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technology

Why Did Wave Die so Quickly?

by on Feb.15, 2010, under technology, thoughts

A while ago, I was super excited to finally get a Google Wave invite. Today, I barely ever used the service. I just open it every now and then to see if anything’s happened. Generally, it hasn’t. But… Google Wave had so much potential! It was touted as a killer web application! What happened? Wave had so much momentum, but it seems to have crashed, and gone into one of those experiments that Google toyed around with, but no one really cares about anymore.

First off, let me say that whether Wave succeeds or not makes little difference for Google. Google is a company with enough resources to work on a major product, even if that product is a failure. Google wanted Wave to replace e-mail. This is where the whole “Federated Wave Servers” idea came from. In order for Wave to be the new standard, companies had to be able to run their own Wave servers — Google couldn’t control it. Besides that, Google already controls a good chunk of the e-mail market with GMail, so this was mostly a fun experiment for them.

But, still, it seems like something that should have succeed… or, at least, lasted a good amount of time. But, Wave has quickly lost momentum and died in everyone’s mind. The problem is that Google stopped innovating, and the Wave server never became very popular. I don’t believe there have been any feature additions to Wave since it launched, and I’m not sure there’s any good source other than Google Wave to get a Wave account.

Wave died because Google seems to have abandoned it. They released a product, and they appeared to have stopped working on it. Wave is something Google needed to not only push to corporations, but also continue innovating, and releasing new features, and this never happened. Google was unable to explain to potential customers why they need Wave, and this is where it failed. I think this is slightly unfortunate, but I’m not very surprised. While e-mail is antiquated, it still works, and it’s going to take a lot of push in order to move away from it. Google didn’t seem to have any major corporations backing Wave, which also contributed to the failure.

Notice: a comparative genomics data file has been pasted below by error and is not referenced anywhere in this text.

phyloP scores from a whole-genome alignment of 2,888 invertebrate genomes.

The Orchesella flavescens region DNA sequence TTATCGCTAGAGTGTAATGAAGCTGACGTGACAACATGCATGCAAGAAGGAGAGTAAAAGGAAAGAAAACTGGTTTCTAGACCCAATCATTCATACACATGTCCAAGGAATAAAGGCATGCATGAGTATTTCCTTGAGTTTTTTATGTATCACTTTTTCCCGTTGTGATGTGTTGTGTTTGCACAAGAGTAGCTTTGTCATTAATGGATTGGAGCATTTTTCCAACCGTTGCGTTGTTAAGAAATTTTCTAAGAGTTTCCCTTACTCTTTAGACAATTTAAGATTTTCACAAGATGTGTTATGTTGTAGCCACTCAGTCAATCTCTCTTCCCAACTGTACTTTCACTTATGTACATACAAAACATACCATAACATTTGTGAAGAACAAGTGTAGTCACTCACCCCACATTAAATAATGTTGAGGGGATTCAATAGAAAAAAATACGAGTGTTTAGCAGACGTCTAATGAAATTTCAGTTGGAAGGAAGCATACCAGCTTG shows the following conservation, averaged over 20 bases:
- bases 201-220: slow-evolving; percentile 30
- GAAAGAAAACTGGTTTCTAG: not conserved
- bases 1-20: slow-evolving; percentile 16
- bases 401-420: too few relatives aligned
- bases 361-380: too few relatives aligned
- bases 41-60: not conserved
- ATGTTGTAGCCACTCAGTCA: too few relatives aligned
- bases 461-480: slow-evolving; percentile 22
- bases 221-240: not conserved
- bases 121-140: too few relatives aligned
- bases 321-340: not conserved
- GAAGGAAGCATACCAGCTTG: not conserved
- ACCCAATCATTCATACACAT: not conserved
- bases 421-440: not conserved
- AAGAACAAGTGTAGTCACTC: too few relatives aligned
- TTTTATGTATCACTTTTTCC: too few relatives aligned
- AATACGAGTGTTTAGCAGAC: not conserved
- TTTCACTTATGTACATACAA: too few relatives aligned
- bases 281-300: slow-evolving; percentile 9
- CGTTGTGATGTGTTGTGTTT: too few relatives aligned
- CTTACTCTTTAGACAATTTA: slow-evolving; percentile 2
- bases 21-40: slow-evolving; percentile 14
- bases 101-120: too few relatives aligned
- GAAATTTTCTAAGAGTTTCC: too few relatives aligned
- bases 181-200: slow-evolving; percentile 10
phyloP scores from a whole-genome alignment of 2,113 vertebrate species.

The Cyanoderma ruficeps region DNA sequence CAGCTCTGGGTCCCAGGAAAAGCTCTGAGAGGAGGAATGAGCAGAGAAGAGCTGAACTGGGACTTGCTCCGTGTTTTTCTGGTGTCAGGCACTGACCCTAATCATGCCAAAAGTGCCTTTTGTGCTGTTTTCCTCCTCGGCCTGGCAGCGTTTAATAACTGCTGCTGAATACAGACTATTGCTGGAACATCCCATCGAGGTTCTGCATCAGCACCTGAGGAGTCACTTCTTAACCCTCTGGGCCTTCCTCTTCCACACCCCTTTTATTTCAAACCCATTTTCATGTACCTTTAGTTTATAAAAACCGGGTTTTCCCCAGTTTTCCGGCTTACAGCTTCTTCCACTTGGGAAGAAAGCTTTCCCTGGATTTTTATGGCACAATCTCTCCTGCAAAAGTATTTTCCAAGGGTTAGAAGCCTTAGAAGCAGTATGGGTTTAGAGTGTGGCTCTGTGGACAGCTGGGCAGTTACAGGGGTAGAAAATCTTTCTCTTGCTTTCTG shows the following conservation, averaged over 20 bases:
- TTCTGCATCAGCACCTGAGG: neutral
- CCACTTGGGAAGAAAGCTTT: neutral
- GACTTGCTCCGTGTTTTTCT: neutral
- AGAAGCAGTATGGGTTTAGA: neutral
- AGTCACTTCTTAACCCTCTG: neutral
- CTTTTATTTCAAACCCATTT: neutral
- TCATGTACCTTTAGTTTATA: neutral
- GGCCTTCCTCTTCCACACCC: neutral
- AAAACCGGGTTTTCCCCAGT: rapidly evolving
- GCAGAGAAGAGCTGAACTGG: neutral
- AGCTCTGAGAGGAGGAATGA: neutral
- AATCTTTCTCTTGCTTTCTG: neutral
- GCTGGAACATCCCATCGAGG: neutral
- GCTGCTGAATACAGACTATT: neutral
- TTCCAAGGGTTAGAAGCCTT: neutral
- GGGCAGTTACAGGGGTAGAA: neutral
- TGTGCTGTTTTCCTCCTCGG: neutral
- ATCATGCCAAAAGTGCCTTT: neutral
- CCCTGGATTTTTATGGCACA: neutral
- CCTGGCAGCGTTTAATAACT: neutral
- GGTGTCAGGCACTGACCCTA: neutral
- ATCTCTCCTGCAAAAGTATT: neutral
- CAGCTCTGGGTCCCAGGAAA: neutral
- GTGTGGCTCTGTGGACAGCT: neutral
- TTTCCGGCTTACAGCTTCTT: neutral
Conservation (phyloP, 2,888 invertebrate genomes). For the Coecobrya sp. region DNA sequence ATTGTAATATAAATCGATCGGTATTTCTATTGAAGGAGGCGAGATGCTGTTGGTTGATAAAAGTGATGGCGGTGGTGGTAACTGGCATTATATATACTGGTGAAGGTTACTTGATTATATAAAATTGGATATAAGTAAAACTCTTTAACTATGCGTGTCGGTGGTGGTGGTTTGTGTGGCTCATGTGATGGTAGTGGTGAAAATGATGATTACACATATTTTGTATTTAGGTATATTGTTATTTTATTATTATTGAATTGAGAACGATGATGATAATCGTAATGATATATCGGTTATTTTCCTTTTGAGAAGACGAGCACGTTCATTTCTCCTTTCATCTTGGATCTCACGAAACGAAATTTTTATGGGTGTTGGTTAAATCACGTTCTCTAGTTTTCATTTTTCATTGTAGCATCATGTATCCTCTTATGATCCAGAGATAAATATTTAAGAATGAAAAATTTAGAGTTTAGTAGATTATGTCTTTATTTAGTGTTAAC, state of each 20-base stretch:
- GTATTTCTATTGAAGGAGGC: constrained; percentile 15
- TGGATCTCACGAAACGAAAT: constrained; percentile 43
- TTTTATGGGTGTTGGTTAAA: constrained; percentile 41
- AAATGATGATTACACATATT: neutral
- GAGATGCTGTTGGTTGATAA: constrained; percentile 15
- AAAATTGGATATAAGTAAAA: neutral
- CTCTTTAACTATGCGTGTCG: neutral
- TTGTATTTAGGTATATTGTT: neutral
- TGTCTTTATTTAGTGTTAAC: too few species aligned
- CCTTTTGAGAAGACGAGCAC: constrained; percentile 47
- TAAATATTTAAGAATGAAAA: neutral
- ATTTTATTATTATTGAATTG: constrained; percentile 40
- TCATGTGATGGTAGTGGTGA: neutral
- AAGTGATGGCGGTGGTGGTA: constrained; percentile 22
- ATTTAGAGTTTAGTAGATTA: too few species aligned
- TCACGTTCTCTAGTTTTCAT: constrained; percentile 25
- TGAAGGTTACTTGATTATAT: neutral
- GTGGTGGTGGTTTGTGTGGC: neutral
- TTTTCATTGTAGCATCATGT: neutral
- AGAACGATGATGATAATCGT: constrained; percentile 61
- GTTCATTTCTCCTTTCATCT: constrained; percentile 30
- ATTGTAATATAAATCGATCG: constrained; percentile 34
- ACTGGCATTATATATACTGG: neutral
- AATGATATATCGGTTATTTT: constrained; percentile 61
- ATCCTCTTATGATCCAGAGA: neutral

Who knows… maybe we’ll see Google attempt to revive Wave with some new features. Maybe it will come back for a couple months… But Google will have to work really hard to get the momentum and excitement about Wave going again.

I do, by the way, have 12 Wave invites. I suppose you can comment here or contact me if you want one. That’s a dangerous statement to say on the Internet. Although Wave has died, I have a feeling there are people who never got in on the game, and are still looking for invites, only to find a product that no one uses.

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How to Take Pictures at a Concert

by on Feb.13, 2010, under life, technology, thoughts

My University recently hosted Owl City for a concert here. Tickets were $3, so I bought one and planned on going with a bunch of my friends. At the concert, a bunch of people had cameras because they wanted to take pictures. I’m honestly not very surprised at this. Digital cameras have made it quite easy for anyone to document every mundane detail of their life.

I, obviously, am just bitter because I did NOT bring a camera.

Anyway, I was quite disappointed in how people used their digital cameras, and I now feel that it is my duty to educate the public on how to take pictures at a concert, or any other event that involves a stage and stage lighting. I saw many people take a picture, then look at the result, disappointed. Others will simply get home and realize that none of their pictures turned out very well. Without going into much technical detail, I present to you… how to take pictures at a concert! (continue reading…)

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Apple Disappoints All

by on Jan.29, 2010, under technology, thoughts

Well, I wasn’t sure I was going to make a blog post about this, but I feel I have to. As I’m sure you’re well aware, Apple announced on Wednesday a new product that they guaranteed would once again revolutionize computing. It was the product people have been waiting for Apple to make, and Apple finally delivered. What is this “magical” product? It’s none other than Apple’s new tablet computer: the iPad.

But… if you’ve seen any of the press about the iPad, you might be confused by what I just wrote. Almost every tech blog I know is bashing the iPad for being an all-around crappy product. Considering myself a technology enthusiast, I can only say this: I agree. Apple had the potential to dip into a market that no one’s really gotten quite right, and create a booming industry for themselves, like they did with the iPod. It seems, however, that they’ve ruined their chance to do that. So, where did Apple go wrong? I’ll start with the obvious and most-touted answer, and I’ll try to work down to some more original points, but pretty much everything’s been covered already. However, if you do really like the iPad, keep reading to the end of the article, and I’ll try to point out what Apple has done right. (continue reading…)

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